Of course, there are some players who have done OK when acting as the designated hitter, but they all at least bring a glove with them to the stadium every night, so fantasy owners can use them there. Entering May, there were 19 players who had accumulated 25 or more plate appearances as the DH, and fewer than half were hitting better than .250. Yankees Hideki Matsui and Jorge Posada play outfield and catcher, but circumstances forced each to the DH role quite a bit. Matt Stairs and Mike Sweeney, each affected by the Thomas saga, are hitting better than .300. Billy Butler is a DH who should, at some point, qualify at first base. You'd be surprised how few productive designated hitters there are.
Anyway, I have thoughts on the top DHs from draft day, and since every third question in chats seem to be about Ortiz and Hafner, let's start with them.
Ortiz: Red Sox manager Terry Francona confirms that his best slugger -- and my pick for AL MVP -- is still dealing with knee problems, but Ortiz has started to hit. He's been taking walks all along, and as bad as that .196 batting average appears, he is on pace for 29 home runs and 124 RBIs. I don't think it will take long for Ortiz to raise that average to the levels we expect. I'm not yet backing off the possibility that he could still get there. I've been trying to acquire Ortiz in my leagues and will continue to do so. I bet he'll end up with stats similar to his 2007 numbers, a bit low on the power but high on OPS.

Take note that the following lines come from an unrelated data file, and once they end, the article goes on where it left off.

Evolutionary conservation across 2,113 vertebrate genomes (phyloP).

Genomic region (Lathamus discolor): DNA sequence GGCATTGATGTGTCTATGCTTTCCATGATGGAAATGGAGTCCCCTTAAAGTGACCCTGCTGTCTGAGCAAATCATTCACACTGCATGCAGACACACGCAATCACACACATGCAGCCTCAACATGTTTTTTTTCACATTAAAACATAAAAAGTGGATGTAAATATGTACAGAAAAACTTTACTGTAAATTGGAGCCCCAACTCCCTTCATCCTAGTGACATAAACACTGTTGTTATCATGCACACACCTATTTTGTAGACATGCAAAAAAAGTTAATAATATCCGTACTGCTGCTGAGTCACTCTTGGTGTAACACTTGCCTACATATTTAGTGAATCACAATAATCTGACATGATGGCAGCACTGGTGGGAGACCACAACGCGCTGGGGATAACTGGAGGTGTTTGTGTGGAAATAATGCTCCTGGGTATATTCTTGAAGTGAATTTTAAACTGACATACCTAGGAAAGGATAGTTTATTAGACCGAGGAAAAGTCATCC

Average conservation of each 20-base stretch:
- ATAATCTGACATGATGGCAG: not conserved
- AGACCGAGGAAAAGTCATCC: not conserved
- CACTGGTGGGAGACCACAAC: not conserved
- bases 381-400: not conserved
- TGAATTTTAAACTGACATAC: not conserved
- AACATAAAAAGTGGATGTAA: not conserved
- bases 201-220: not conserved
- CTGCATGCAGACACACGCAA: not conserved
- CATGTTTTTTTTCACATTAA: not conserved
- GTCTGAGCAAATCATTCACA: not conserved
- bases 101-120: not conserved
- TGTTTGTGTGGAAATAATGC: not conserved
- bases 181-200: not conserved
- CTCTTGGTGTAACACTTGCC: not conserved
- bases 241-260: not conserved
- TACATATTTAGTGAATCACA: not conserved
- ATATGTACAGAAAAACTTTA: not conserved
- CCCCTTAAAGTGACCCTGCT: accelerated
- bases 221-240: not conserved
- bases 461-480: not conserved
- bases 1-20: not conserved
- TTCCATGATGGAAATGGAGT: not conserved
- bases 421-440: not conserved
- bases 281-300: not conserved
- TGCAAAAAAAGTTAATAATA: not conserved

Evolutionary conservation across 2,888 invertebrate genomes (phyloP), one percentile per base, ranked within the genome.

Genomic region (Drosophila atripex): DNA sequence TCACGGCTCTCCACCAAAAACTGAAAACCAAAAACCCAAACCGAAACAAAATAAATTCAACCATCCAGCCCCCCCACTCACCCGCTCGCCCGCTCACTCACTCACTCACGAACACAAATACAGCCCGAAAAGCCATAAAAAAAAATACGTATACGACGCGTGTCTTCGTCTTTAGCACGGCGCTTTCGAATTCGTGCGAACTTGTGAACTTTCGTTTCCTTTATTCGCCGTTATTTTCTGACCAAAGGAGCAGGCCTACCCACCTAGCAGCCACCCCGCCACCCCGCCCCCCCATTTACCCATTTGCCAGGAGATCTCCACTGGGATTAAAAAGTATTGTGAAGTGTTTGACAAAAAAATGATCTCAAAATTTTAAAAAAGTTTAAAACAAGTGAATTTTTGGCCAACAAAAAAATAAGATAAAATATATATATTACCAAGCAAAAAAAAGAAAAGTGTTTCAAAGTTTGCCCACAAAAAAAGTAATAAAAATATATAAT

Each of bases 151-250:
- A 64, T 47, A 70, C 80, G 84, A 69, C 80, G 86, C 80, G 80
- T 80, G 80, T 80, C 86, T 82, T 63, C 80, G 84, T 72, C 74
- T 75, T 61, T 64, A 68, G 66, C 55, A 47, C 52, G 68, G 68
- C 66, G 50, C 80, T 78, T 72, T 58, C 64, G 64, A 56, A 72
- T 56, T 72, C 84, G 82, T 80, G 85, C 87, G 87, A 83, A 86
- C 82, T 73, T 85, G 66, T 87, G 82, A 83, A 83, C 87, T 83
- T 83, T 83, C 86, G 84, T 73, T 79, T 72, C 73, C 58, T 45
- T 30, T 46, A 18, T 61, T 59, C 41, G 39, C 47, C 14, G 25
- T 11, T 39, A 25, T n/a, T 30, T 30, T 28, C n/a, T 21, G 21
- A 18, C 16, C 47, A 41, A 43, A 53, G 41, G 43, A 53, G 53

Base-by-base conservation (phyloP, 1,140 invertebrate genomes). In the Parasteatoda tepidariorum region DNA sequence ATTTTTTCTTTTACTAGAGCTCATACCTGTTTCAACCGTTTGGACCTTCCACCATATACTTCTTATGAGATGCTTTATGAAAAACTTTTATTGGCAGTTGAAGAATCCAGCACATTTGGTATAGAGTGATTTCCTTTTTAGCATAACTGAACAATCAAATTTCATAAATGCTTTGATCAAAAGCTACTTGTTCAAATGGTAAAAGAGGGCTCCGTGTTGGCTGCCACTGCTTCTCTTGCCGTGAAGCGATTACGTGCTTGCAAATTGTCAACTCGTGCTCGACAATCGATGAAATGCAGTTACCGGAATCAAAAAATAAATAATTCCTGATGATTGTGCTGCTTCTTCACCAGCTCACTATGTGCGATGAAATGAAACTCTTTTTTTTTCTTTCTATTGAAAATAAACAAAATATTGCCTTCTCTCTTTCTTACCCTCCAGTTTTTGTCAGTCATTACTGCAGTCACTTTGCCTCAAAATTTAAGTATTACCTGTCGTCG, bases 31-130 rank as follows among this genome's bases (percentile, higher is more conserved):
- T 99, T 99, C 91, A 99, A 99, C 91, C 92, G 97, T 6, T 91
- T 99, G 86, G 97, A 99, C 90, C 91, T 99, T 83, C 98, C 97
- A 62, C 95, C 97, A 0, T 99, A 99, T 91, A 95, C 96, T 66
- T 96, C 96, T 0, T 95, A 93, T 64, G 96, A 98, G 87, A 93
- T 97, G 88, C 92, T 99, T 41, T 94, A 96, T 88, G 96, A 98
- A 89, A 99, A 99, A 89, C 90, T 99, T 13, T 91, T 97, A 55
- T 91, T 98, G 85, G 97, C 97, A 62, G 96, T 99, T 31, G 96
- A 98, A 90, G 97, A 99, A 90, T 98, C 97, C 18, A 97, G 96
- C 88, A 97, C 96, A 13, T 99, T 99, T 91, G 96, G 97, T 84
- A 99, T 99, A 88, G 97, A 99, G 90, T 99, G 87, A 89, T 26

Hafner: I'm not as high on Hafner, but then again, I didn't have him in my top 30 to start the season. I don't own Hafner in any leagues. He's only 30 years old, but injuries just seem to find him, and I doubt we'll ever see a 1.000 OPS from him again. Hafner was dropped to sixth in the order Thursday, and that seems a smart move by the Indians because they have better hitters who can hit higher. Hafner went .266-24-100 a year ago, and that's about what I expect this season. There's still value there, but not what most people think.
Thomas: As I wrote a few times when the Blue Jays parted ways with Thomas, I don't think he's done. In fact, in terms of value, I think his is better than Hafner's. Thomas costs a lot less, and he remains available in more than 75 percent of ESPN's standard leagues. The Big Hurt is playing every day for Oakland, against all kinds of pitching, and gives that lineup right-handed pop. Plus, he takes walks, seven of them in eight games with the A's. I'd get in on owning Thomas soon because his .195 batting average will be up to .250 in a month.